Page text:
C. Subramania Bharati is a renowned Tamilian poet whose works spoke of nationalist sentiments and paved the way for the future of poetry in Tamil Nadu. Who Owns That Song? chronicles his journey as an artist and how his works changed hands a few times before finally being released by the government into the public domain, free of any copyright claim. A.R. Venkatachalapathy’s nonfiction also introduces us to the early stages of the media industry in India.
Having studied about copyright in class, I was really interested in understanding the role of copyright in the consumption of a piece of creative work. Divided into 4 concise chapters, this book tells us about Subramania Bharati’s life as a writer and then proceeds to recount events concerning the publication of his works. The writing style takes on the tone required in a nonfiction and yet possesses the quality of being fluid and engaging.
As I was reading this book, I often felt myself light up with pride on learning just how passionate he was about writing and how much he contributed to society with his writings. At the end, you’ll find some of his poems and I loved them! What I didn’t like much about the book is that I felt it clubbed together the stories of too many people involved in the process. Of course I understand that it is important to know the role they played in either purchasing the rights to Bharati’s works or striving to make them copyright free, but every chapter was further divided into sections about these people. At times, it felt a little textbook-ish because of the amount of details packed into a page.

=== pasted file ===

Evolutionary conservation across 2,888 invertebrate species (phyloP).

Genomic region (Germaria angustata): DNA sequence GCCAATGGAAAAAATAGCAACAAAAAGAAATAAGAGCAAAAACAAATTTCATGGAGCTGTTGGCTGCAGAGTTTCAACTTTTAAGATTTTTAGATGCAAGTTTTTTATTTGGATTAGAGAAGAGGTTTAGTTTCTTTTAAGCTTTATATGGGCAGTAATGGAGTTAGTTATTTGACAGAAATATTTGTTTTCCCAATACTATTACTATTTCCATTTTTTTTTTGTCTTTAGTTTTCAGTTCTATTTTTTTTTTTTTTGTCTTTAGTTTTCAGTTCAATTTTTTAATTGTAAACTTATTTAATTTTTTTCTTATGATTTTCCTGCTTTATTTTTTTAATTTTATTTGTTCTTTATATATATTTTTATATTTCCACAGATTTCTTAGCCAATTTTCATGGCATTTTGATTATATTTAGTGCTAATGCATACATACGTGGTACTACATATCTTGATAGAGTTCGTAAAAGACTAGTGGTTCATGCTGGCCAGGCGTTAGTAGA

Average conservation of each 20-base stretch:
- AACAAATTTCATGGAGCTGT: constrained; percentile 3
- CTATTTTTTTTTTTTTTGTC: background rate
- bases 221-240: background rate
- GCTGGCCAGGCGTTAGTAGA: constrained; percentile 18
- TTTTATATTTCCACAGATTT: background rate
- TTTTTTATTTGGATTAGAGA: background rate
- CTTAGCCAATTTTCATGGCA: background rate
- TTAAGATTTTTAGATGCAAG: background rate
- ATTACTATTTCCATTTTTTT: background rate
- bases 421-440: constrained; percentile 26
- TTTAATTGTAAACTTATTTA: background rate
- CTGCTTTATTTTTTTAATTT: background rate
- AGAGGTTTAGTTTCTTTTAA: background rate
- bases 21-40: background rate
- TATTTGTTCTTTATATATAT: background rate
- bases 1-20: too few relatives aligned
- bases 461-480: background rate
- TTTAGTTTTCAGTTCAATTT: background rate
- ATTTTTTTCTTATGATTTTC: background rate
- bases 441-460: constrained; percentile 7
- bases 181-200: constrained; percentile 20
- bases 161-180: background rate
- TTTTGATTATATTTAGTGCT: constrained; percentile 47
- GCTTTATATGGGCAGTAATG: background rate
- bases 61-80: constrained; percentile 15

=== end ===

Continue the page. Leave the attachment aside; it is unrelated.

That said, this book begets the question of whether an individual’s work (regardless of the subject matter and how much of an influence it has on society) should ever really be dropped into the public domain for people to make use of as they wish. And also, should any one person unrelated to the artist be allowed to own the rights to the artist’s works? Shouldn’t it naturally be passed down generation after generation as heritage? The character of Bharati as portrayed in this book is one of an intellectual man. I wonder what he would think of all the tug of wars that took place. Who Owns That Song? is definitely a very insightful read and I would recommend to all!
Ratings – 3.5 out of 5 stars
What do you get out of it? Knowledge about C. Subramania Bharati as a writer and how his writings underwent copyright battles before finally being declared public property.
Thank you Juggernaut Books for sending me a copy of this book in exchange of an honest review.